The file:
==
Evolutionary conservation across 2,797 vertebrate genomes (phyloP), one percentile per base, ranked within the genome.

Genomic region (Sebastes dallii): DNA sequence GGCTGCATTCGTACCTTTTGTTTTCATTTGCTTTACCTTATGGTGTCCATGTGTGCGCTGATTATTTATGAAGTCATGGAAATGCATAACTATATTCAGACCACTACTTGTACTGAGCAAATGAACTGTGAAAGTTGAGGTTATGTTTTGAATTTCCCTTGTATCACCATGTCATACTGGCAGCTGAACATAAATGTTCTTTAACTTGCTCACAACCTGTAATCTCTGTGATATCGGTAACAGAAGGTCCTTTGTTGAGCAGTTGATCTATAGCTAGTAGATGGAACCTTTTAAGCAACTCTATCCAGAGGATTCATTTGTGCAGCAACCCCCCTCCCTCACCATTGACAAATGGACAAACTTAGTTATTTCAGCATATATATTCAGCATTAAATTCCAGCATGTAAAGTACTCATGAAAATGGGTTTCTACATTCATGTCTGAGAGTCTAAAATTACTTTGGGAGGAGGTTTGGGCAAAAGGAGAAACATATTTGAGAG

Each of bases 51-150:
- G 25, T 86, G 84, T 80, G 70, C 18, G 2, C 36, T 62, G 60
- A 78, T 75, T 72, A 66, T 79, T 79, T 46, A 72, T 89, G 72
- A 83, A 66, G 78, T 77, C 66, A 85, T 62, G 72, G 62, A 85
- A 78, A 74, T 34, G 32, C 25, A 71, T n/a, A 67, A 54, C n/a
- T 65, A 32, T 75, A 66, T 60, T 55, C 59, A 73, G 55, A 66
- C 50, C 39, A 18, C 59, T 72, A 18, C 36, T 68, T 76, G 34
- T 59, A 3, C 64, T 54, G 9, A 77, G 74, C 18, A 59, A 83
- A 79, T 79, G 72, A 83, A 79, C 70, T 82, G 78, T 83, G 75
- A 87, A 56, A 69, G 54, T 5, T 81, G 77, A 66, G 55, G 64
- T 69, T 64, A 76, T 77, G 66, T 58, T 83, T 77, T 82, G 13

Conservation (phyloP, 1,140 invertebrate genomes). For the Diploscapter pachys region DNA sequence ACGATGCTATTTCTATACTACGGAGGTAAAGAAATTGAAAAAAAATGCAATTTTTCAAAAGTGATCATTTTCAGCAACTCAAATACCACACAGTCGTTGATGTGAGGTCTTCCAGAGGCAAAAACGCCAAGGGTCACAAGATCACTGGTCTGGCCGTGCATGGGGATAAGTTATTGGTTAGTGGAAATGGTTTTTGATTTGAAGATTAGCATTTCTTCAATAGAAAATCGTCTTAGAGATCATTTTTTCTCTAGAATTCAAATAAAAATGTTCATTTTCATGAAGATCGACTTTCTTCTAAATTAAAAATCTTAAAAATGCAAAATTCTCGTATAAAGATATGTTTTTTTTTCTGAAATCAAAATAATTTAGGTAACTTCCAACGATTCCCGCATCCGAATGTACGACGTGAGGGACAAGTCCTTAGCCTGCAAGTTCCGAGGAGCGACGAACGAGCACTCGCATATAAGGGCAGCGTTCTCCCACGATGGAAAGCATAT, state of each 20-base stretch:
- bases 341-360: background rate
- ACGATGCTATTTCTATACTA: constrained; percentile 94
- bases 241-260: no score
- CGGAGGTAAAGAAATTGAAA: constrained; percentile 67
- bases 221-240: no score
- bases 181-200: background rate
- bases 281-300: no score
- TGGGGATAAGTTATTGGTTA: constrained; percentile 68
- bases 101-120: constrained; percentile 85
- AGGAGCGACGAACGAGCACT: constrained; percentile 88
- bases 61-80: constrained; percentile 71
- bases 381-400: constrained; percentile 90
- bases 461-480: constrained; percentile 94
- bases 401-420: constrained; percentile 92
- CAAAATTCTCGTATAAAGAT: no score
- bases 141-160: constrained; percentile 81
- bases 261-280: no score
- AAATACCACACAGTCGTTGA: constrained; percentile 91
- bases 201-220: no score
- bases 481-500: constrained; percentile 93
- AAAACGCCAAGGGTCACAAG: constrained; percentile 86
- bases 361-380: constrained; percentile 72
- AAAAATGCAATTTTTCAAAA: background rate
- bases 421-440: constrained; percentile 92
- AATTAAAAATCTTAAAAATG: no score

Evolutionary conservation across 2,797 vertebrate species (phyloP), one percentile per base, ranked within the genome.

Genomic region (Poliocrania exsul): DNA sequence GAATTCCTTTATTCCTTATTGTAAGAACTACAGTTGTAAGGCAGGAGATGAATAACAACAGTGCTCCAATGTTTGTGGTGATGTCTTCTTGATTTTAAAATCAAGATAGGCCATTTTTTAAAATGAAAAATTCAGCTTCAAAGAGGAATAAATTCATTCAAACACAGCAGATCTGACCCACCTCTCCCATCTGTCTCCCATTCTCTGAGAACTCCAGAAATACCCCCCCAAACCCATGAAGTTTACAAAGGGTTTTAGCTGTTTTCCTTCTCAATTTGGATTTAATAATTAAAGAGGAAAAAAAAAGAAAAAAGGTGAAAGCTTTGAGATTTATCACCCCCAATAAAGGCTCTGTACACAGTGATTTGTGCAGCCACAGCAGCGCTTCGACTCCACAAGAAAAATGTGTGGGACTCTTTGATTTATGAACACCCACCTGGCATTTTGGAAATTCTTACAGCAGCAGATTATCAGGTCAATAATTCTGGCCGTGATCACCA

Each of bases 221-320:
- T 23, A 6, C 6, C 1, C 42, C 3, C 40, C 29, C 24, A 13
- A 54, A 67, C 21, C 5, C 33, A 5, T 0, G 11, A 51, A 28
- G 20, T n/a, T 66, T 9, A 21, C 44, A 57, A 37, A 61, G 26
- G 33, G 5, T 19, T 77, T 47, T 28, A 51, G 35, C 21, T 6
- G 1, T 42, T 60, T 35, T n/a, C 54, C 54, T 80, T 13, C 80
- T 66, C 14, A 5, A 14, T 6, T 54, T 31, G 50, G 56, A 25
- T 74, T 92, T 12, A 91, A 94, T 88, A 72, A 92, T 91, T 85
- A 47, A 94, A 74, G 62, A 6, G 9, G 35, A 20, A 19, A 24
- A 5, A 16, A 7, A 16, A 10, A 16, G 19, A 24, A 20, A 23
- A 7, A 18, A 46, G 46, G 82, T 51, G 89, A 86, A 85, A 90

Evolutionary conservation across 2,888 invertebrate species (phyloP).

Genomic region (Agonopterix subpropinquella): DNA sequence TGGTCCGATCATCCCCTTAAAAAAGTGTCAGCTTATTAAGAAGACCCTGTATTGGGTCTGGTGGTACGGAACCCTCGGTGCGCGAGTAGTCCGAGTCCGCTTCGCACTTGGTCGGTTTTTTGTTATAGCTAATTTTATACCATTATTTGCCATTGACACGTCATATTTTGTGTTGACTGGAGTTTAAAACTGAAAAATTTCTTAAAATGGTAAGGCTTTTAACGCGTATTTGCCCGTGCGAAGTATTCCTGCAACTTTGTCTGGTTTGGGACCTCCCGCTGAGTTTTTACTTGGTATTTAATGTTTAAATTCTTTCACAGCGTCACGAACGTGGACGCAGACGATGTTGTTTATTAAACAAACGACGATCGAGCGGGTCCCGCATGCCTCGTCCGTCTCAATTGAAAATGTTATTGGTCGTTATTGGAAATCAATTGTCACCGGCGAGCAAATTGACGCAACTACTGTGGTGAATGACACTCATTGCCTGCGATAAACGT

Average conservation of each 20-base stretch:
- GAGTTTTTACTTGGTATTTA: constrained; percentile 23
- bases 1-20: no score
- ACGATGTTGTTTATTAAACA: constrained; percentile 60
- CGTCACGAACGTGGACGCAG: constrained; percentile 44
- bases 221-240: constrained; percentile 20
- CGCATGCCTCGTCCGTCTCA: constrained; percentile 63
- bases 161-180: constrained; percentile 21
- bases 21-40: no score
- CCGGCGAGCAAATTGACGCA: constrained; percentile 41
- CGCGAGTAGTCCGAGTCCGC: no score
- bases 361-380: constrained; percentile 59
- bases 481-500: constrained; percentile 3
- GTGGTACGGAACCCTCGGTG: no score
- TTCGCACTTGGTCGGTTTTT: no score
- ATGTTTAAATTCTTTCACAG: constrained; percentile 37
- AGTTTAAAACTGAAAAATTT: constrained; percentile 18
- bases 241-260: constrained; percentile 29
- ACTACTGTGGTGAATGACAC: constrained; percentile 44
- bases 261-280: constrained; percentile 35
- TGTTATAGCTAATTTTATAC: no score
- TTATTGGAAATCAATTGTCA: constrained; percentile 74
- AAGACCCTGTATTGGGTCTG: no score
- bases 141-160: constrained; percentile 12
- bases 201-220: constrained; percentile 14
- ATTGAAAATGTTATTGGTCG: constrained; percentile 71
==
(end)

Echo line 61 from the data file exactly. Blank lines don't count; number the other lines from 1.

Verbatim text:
- CGCATGCCTCGTCCGTCTCA: constrained; percentile 63